Put on a potato sack. Now try to play football. It’s impossible because your legs are fused together as one unit, and to run, lunge, weave and backpedal, you’ve got to use your legs separately.
It’s rare in sports to be doing the same thing at the same time with both legs or both arms, especially with the same force or velocity. Yet the vast majority of strength exercises are done bilaterally—with both sides at the same time. (Think: pull-ups, push-ups and barbell curls.)
The thing is, despite what your mother told you, no one is perfect. We all have a bigger foot, a larger biceps and a weaker side. We prefer one side over the other for writing, kicking, throwing or hitting, a preference that inevitably creates an imbalance, making one side of our body stronger, more agile and more adept than the other. In fact, a study published in the Journal of Science and Medicine in Sport showed that strength differences between your limbs can be as much as 25 percent.
You might not even realize there’s a strength disparity between your sides, especially if you perform mostly bilateral movements in your training. With something like a barbell curl, for example, your stronger arm will compensate for the weaker one to do the lift, essentially masking an asymmetry or a weakness that may have developed. Imbalances such as these could lead to ineffective movement patterns, compromised joint and tissue integrity, and even injury over time.
Solution: Divide to conquer
Training unilaterally—one side at a time—can help correct imbalances that may arise from sports or everyday activities, preventing injury by increasing individual limb strength and improving agility, performance and speed.
A study in the Journal of Strength and Conditioning Research found that unilateral movements helped develop unilateral strength. Sounds obvious, but better collective unilateral strength amounts to increased bilateral strength by proxy. Back to the barbell curl: If you strengthen both arms separately using heavy dumbbell curls, you’ll eliminate the weak link. Both arms will pull their own weight (literally) when doing a barbell curl, which means you can lift heavier loads as a result.
Several studies also confirm that training unilaterally leads almost magically to increased strength gains in both sides. Let’s say you were to do a dumbbell biceps curl with your left arm only over the course of several weeks. Research shows that your right arm would experience up to a 22 percent increase in strength, even though it was not being directly stimulated. Researchers theorize that the non-working side still receives indirect nervous stimulation, as well as its fair share of oxygen, nutrients and hormones, which could lead to increased growth and strength.
Moreover, training unilaterally can give you a core of steel, according to another study published in the Journal of Strength and Conditioning Research. Movements such as a one-arm overhead press recruit more stabilizing muscles in the core and trunk, giving you more strength, stamina and stability for sports and everyday activities—and when performed standing rather than sitting will further increase core engagement.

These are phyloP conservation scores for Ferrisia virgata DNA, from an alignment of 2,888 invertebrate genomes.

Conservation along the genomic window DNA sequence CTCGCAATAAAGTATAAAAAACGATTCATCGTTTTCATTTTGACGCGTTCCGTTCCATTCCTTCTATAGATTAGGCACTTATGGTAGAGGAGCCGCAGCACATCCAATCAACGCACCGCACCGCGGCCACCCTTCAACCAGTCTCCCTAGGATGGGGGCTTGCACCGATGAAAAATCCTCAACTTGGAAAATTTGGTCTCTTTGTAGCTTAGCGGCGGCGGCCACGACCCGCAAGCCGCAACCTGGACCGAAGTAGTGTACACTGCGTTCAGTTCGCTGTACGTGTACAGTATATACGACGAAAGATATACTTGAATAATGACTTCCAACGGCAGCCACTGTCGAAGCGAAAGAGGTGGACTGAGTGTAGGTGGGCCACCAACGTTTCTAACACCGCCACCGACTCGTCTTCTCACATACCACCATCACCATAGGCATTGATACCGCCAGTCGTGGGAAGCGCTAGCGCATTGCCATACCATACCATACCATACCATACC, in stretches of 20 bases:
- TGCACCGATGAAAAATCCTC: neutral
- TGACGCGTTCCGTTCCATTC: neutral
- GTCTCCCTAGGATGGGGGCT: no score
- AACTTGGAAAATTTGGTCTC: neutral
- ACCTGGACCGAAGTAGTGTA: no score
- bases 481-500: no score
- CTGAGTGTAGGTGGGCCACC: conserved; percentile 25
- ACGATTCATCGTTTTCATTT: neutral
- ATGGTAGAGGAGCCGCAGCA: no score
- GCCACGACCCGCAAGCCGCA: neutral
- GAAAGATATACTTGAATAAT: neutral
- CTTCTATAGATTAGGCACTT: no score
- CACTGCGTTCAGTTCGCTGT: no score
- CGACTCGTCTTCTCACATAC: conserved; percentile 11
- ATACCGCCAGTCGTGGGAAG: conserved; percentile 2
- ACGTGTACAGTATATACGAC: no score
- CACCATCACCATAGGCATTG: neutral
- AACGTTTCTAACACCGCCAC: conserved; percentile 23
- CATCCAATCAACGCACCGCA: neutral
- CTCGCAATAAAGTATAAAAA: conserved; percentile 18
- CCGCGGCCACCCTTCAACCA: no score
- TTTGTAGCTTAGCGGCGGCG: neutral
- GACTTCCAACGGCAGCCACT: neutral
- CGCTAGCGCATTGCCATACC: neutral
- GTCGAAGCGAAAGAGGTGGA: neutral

Even though unilateral training is amazing, don’t kick bilateral training to the curb. It still has a place in terms of functional and neuromuscular adaptations, and besides—can you imagine a week without squatting? Simply add unilateral training into your rotation, focusing on moves and drills specific to your sport or activity, or ones that target a specific imbalance that needs correcting.
Five one-sided moves you should master
Here are a handful of great unilateral moves to try. Organize them into a circuit or metcon, or pepper them throughout your training week. Do all reps on one side of your body, and then switch to the other side without resting.
- Stand on one leg.
- Keep your other knee straight and extend that leg in front of you. Keep your hips square as you push your glutes back and bend your standing knee, extending your arms in front of you for balance, if needed.
- Lower as far as you can without tilting or allowing your heel to lift off the floor, then stand back to the start.
- If you’re new to this exercise, you can sit on a chair or box to guide you. Then, after you master the range of motion, transition to free space.
- Get into a push-up position with your hands on a set of dumbbells (or Spartan Pancake, as shown) and your head, hips and heels aligned.
- Spread your feet apart a bit wider than you would normally for a push-up to maintain balance, and then pull the dumbbell up toward your rib cage, leading with your elbow and keeping your arm close to your side.
- Return the dumbbell to the floor and repeat. For maximum core engagement, do not allow your body to twist or tip side to side as you row.
- Stand with your feet hip-width apart, knees slightly bent, and hold a single dumbbell or Spartan Pancake above your shoulder at ear level, palm forward.
- Extend your arm straight up overhead to full extension, then lower slowly back to the start.
- Lie faceup with your knees bent, feet flat on the floor and your heels close to your glutes.
- Extend one leg straight up over your hips, then press through your grounded heel and lift your hips so your thighs and knees align.
- Pause briefly and then lower almost to the start before pressing right into the next rep.
Unilateral Loaded Carry
- Hold a kettlebell, heavy dumbbell or Spartan Pancake at your side and square your shoulders and hips.
- Brace your core and take small, quick steps forward.
- Stop, switch hands and then walk back to the start. You can do carries for time or distance.
This post was written by Lisa Kenilworth, a freelance writer from New York City, and originally appeared on Life.Spartan.com.
Photo credit: builmifotografia, Thinkstock; Courtesy of Spartan